With all resolutions already broken (is lasting until April/May admirable or shameful?) and all high-flying expectations for weekly updates dashed (how does Pioneer Woman do it?), all I can do is shamefully offer you a guilt, chocolate, and liqueur laced update.
More than twenty years ago, my mom acquired this cookbook. Simple, humble, kid-friendly instructions (“stir real hard”), bright pictures of anthropomorphized food, and one recipe for each letter of the alphabet. This was a cookbook intended to get kids into the kitchen with their parents. This was a cookbook intended to make kids interested in cooking. We tried out a few of the recipes, and my dad even became an expert in P: Pocket Pizzas, but then we got stuck on the X page and never looked back.
X is for eXtra Special Chocolate Celebration Cake.
This cake is good. I mean, this cake is GOOOOOD. Since finding it, with very few exceptions, this has been the cake my family makes for every birthday, every celebration, every party. I’ve made it for Academy Awards parties, I’ve made it for my husband, my mom and I made it for my Rehearsal Dinner, and most recently I made a gluten-free, Ph-Ph version. But then our friend S. invited us over for dinner, and through luck of the draw we were assigned to bring dessert. I asked N. what I should bring, and he said “chocolate cake.” I said, “well, the dinner is sort of Italian themed.” N. said “chocolate cake.” I told him that wasn’t really Italian, and he said “that’s their fault, isn’t it?!” This was not a question, it was a proclamation. I resigned myself to making chocolate cake. It’s not that I don’t like it (in fact I love it; see list of occasions above!), it’s just that I’ve made it so many times, and it’s so easy, and it always comes out perfect, and I guess I was looking for a challenge.
Then I had a revelation. I adore tiramisu. N. wanted chocolate cake. Why not blasphemously, worshipfully, impossibly, combine the two? Chocolate tiramisu cake surrounded (just for fun) by chocolate-covered strawberries. Yes.
Here’s the basic recipe, and below are my additions:
3 cups flour
2 cups sugar
½ cup unsweetened cocoa powder
2 tsp baking soda
1 tsp salt
2/3 cup vegetable oil
2 tsp white vinegar
1 tsp vanilla
2 cups cold water
Preheat the oven to 350F, grease and flour 2 9-inch round cake pans (I use cocoa powder instead of flour, which doesn’t leave white residue on the outside of this dark brown cake).
In a large bowl, combine the dry ingredients well, whisking or stirring until it looks a little pink from the cocoa powder.
In a small bowl (I just use my 2-cup glass measuring cup), combine the oil, vinegar, and vanilla.
Add the oil mixture and the water to the dry ingredients. As the Alpha-Bakery cookbook advises, “stir real hard” for 2 minutes or so. The cocoa sometimes clumps up, and you want a smooth, lump-less batter.
When batter is smooth, dark, richly delicious, pour even amounts into the two pans, tapping the bottoms gently on the counter once they are full to pop little air bubbles. Then enclose them in the oven for about 35 minutes, or until a tester comes out just clean. The tops will be springy and moist, and I have found that just the barest crumb clinging to the tester is fine, as they continue to cook while you let them cool for at least twenty minutes in their pans.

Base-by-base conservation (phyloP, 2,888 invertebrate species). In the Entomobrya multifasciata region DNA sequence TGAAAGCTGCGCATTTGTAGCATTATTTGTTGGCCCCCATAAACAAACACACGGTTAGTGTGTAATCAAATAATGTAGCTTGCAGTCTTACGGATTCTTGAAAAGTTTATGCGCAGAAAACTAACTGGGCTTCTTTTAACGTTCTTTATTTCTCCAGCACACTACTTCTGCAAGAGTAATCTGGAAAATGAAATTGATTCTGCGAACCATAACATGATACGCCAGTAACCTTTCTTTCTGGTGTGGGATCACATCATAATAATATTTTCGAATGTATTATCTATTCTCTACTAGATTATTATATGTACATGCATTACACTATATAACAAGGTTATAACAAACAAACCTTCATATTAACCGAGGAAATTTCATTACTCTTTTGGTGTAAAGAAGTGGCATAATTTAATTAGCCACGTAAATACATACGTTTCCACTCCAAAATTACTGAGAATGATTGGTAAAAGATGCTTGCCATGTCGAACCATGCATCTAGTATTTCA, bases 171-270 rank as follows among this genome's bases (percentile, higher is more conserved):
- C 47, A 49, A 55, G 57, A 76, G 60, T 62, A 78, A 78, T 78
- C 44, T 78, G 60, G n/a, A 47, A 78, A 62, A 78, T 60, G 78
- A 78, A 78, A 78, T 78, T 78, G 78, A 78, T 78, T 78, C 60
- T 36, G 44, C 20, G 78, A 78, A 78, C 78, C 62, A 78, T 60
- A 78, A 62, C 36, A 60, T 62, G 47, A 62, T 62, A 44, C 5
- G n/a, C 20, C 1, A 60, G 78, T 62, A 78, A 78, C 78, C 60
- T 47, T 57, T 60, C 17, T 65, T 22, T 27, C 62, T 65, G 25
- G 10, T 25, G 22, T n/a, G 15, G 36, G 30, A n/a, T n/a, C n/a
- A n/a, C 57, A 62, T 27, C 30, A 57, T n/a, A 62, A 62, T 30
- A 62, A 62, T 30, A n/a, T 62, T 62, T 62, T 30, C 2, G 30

When the cakes were cool enough to liberate, breakage free, from the pans, I turned them upside down on my cooling rack and drizzled Kahlua onto the spongy, porous bottoms until it pooled a little rather than being instantly drunk in. I continued to do this at intervals while the cakes cooled completely. I probably used at least a ¼ cup all together.
While the drunken cakes continued to cool, I washed and dried a dozen or so strawberries and started some semi-sweet chocolate squares melting in a glass bowl over barely simmering water, which I robed the strawberries in.
My trusty stand mixer stood ready to receive:
an 8-oz. container of mascarpone cheese,
¼ cup of sugar,
a few tablespoons of amaretto
I whipped these into a light, creamy frosting. I tasted some and swooned just a little. With the bottom layer of cake gently centered on my cake stand (with parchment paper lining the edges, of course, to keep the stand clean while I iced the cake), I spread about ¾ of the cheese mixture on the bottom cake layer. Since there was a little bit of chocolate left in my makeshift double boiler, even after receiving and coating all of the strawberries, I waited for it to cool off just a little, then drizzled it on top of the cheese filling layer, figuring a little extra chocolate wouldn’t hurt. Then I added a pint of heavy whipping cream, a little more sugar, and a little more amaretto to my stand mixer and started it whipping while I carefully positioned the top cake layer atop the mascarpone and chocolate.
I iced the whole thing, top and sides, with light clouds of almond scented cream. I probably added an inch of frosting atop and on all sides, then sifted a few teaspoons of cocoa powder around the top of the cake.
N. and I agreed (as did S. and her other guests) that this was the best incarnation of this cake I had ever made. The Kahlua added the coffee flavor and liqueur touch that tiramisu seems to require, but it didn’t overwhelm the cake with sweetness. One of the best things about this cake is that it has solid cocoa flavor without being tooth-tinglingly sweet. The Kahlua was a buzz-suggesting addition and kept the already moist layers almost fragile-tender.
The chocolate in the middle hardened as it cooled and made a crunchy layer on top of the creamy cheese. The amaretto lent aroma and a warmth that was almost flavor to the whipped cream, and the mascarpone made it creamier without weighing it down. We ate large, thick slices, tempering the richness with the fresh sweet punch of chocolate-covered strawberries, letting the juice trickle onto the whipped cream and add yet another dimension of flavor.